Who Do Agents Represent?

Who Do Agents Represent?

May 2, 2019 0 By Dan Freedman

Shortly before I graduated law school, I decided I didn’t want to be a lawyer (well planned, I know). So, nearly six figures in debt, with graduation on the horizon, I visited a corporate consultant to figure out what the “anything” is that you can do with a law degree.

I sat in that office for more than an hour, filled out a few questionnaires, and answered a bunch of questions. When my time was up, I was told I should be an agent. Armed with that information, after graduation and the bar exam, I went to work for a talent agency.

My tenure at the agency didn’t last long, but that had more to do with money (or lack thereof) than desire. Nearly a decade later, when the company I was working for was sold, I briefly flirted with following my passion and becoming a baseball agent. But the constant travel, cut-throat competition, and lack of clients thwarted that ambition.

For more than two decades I have worked on the corporate side of the ledger. And events over the past few weeks have made me appreciate that choice all that much more.

As many you have probably read, the Writers Guild of America has declared war on talent agents. Simply put, the WGA believes that agents are guilty of self-dealing and breach of fiduciary duty. The guild feels as if the agents, rather than representing their clients, are putting their needs, desires, and financial interests first. Insofar as I don’t represent talent, I am not in a position to judge or even truly opine. Suffice it to say, the whole thing is a mess.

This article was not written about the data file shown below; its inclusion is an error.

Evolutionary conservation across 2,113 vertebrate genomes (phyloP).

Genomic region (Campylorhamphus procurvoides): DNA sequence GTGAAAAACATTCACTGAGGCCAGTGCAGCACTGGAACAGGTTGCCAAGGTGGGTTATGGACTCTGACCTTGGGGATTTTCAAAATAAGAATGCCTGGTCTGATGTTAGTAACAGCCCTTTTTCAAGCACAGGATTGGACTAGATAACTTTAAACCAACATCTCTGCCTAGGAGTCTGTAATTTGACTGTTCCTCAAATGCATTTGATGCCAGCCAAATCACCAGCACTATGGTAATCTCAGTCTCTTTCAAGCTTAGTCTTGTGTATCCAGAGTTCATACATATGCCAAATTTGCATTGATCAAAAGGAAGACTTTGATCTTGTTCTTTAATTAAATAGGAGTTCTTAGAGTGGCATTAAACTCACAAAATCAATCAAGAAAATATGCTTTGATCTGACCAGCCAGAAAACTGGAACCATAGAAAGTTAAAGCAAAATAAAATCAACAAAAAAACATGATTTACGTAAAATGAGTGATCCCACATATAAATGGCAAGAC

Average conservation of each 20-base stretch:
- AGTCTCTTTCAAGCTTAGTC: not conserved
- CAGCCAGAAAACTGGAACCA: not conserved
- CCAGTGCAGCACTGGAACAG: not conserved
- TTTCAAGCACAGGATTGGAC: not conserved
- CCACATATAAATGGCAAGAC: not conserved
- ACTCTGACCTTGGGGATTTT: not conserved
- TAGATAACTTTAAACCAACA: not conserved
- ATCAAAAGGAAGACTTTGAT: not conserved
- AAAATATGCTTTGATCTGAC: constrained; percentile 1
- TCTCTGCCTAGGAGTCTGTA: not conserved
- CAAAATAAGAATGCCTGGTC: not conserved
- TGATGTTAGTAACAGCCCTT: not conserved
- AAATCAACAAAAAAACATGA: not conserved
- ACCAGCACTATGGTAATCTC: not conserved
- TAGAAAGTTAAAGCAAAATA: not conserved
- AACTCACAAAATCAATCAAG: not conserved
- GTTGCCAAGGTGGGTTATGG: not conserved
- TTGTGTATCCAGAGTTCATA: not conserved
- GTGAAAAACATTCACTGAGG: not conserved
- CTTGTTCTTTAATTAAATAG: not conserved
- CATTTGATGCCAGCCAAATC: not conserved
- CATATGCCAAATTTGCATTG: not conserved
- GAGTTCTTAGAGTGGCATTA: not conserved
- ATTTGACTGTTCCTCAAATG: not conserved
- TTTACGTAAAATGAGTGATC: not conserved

Now for the more obscure. I am sure most of you by now know that Mike Trout signed a 10/$360M extension with the Angels; that Bryce Harper got 13/$330M from the Phillies; Manny Machado will spend the next 10 years earning $300M with the Padres; and Nolan Arenado received an 8/$260M extension from the Rockies. But unless you follow the game super-closely, you probably missed some of these smaller deals:

  • Ronald Acuña, Jr. (Braves): 8/$100M
  • Blake Snell (Rays): 5/$50M
  • Aaron Nola (Phillies): 4/$45M
  • Luis Severino (Yankees): 4/$40M
  • Ozzie Albies (Braves): 7/$35M
  • Paul DeJong (Cardinals): 6/$26M
  • Brandon Lowe (Rays): 6/$24M

So what do all of these deals have in common? For starters, none of them had to be made – all of these players were still under team control (a quick reminder: players get paid the Major League minimum (or close to it) for their first three years, and then are arbitration-eligible for the next three).

Next, for most of these players, their new contract represents a vast underpay. Some pundits are speculating that Acuña left anywhere from $100-$150M on the table. Snell, Nola, and Severino were all in line to earn nine figures down the road, but gave that up for lesser, but still life-changing, generational money. There is an argument to be made that Albies could have made the same $35M through his arbitration years, and come out a free agent with the world as his oyster. Instead, he gave up at least two years of free agency, but most likely four, at $7M/season.

If we were to channel the cynical thought process of the WGA, one might wonder if there was something else at play. When negotiating these deals so far in advance of arbitration and free agency, there is a question as to whether or not the agents were working in the best interests of their clients?